The Broken Raven

Release date: January 12th, 2021

Synopsis:

In the heart-pounding second book in the Shadow Skye trilogy, unlikely heroes Agatha and Jaime must fight for their clan’s home when a new danger comes to the Isle of Skye.

After their escape from Norveg, Agatha and Jaime return with their clan to the Isle of Skye to find that their enclave is now in the hands of the treacherous people of Raasay. They find tenuous shelter with another clan, but disaster soon strikes when the terrifying shadow creatures known as sgàilean escape their magical prison and wreak havoc across the island. Now Agatha and Jaime must call on old and new allies to fight this threat. In the meantime, a ship from Norveg sails for the court of King Edmund of Ingland, where a dangerous alliance is forming, and Sigrid, a girl with an extraordinary memory, works to free herself from the clutches of a cruel king. All three protagonists must summon their particular powers to save the island from the horde of dark creatures and foil the plans of two vengeful monarchs.

Kirkus Reviews called The Good Hawk “a page-turning adventure” and Agatha an “original protagonist.” This second book in the Shadow Skye trilogy continues to expand the definition of hero as its neurodiverse heroine tackles ever greater challenges in a thrilling middle act to the battle over the fate of Scotia.

My review:

The Broken Raven takes place shortly after the events of The Good Hawk – Jaime, Agatha, Clann-a-Tuath, and Clann-na-Bruthaich are all struggling in various ways with their return home. Through the trials of attempting to regain their enclave from the Raasay people, Jaime and Agatha rely upon faces we’ve encountered before and new ones. I was glad to see the Bo Riders return, although not to the extent of the first novel. I was able to read the second book just as fast as the first; the action was reasonably constant, and switching between POV’s and their situations wasn’t grinding. There are a couple of other things I am interested in learning more about: the King of Norveg’s brother and the role he might play and the history of Skye and Inglund, specifically what the King of Inglund did to his own realm to achieve his goal.

This book is nearly three separate journeys – though their paths do merge. While unexpected, it was a welcome change that each protagonist stood on their own without the other main character’s support. It also allowed other side characters to shine and fill out the story more than they did in the previous book. I feel like Agatha took a backseat in this book and the trials she faces in this book were just less even though she grew as a person and learned some important lessons along the way. Jaime seems to have fallen into melancholy and believes he should look and feel more like a hero than he does – he doesn’t seem to realize that cunning counts as well. The Broken Raven also introduces a new main character – Sigrid, a young dreamhain from Norveg. She is rough and callused, it took me a little while to appreciate her, she became my favorite – I grew to enjoy her point of view and her often comical descriptions of things. Even though she was dealt a terrible hand she is willing to accept it for now without letting it destroy her outlook on life. If I were in her place, I would have more than likely made the same choices.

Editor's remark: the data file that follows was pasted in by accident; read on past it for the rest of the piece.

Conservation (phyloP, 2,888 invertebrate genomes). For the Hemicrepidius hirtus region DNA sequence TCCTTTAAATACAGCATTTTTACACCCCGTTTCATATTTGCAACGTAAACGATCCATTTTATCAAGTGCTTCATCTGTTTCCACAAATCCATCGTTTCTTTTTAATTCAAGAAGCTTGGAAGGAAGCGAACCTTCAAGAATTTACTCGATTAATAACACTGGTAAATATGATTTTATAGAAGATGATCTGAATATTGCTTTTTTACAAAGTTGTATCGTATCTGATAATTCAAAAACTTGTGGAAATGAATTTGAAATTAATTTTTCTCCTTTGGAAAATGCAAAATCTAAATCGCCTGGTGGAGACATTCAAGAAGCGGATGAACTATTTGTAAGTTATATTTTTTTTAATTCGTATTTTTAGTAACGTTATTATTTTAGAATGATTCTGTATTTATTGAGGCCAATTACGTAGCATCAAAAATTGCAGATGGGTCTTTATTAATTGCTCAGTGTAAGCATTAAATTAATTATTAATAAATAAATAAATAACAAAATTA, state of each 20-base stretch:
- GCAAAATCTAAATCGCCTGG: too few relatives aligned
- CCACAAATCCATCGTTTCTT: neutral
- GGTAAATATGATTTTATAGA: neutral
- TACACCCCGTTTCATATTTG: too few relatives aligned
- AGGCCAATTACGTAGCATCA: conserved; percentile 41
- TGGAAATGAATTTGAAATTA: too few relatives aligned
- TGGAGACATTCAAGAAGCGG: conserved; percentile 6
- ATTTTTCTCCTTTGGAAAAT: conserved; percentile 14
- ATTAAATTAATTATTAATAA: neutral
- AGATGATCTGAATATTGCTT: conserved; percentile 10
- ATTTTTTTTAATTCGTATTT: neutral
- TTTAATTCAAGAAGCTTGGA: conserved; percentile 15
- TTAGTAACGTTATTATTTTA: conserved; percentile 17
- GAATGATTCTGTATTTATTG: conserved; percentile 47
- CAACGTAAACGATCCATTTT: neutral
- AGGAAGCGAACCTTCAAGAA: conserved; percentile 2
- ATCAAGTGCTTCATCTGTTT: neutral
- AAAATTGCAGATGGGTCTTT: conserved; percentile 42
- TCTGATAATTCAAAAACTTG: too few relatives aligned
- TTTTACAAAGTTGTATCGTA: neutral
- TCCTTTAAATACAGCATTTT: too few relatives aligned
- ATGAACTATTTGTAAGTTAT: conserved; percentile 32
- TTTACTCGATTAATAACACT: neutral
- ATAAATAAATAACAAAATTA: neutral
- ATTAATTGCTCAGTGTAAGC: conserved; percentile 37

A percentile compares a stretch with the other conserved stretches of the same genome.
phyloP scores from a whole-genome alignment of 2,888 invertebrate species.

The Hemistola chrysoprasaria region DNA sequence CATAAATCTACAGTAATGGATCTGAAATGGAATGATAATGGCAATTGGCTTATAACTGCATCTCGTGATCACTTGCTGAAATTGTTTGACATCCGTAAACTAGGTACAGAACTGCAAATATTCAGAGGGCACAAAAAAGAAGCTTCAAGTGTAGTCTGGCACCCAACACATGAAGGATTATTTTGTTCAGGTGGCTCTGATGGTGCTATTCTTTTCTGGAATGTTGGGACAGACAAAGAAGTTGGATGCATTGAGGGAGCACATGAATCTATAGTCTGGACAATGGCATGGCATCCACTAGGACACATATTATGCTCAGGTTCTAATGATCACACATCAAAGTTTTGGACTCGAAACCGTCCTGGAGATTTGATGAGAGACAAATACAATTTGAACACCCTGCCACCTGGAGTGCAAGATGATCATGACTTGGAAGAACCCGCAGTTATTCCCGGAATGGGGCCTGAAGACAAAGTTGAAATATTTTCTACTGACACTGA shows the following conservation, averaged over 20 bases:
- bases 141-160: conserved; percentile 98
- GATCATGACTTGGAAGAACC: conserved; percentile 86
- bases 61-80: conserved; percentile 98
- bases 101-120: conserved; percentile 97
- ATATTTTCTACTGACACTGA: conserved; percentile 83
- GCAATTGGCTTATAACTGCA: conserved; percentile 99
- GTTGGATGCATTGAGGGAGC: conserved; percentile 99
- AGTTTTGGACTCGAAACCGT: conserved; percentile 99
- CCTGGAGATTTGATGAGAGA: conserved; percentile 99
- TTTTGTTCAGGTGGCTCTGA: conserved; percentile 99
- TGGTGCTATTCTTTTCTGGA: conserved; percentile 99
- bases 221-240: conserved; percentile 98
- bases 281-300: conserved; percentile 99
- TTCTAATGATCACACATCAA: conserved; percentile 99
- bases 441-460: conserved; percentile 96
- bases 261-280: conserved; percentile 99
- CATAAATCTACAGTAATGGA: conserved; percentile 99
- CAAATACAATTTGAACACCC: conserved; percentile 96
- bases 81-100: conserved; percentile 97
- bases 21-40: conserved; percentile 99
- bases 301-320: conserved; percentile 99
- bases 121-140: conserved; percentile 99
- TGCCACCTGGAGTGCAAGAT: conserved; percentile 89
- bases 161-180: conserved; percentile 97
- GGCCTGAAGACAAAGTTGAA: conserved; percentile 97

The ending of The Broken Raven was as unexpected as it was sudden. I knew the book wouldn’t solve everything, alas I wasn’t overly happy with the state of the issues at the end. I will wholeheartedly and anxiously be awaiting the final book in the trilogy, and even with the ending, I am excited to see what transpires. I would highly recommend this book (and series) to those who enjoy neurodiverse characters, mild LGBTQ+ elements, found family, fantasy/historical fantasy, middle grade, and animals. I would also recommend starting with The Good Hawk (you can read my review on the blog as well) – quite a bit of background information would be lost starting with this book first. A big thank you to Candlewick Press, Joseph Elliot, and NetGalley for the opportunity to read a digital ARC of The Broken Raven – all opinions are my own.

Rating: 4 out of 5.

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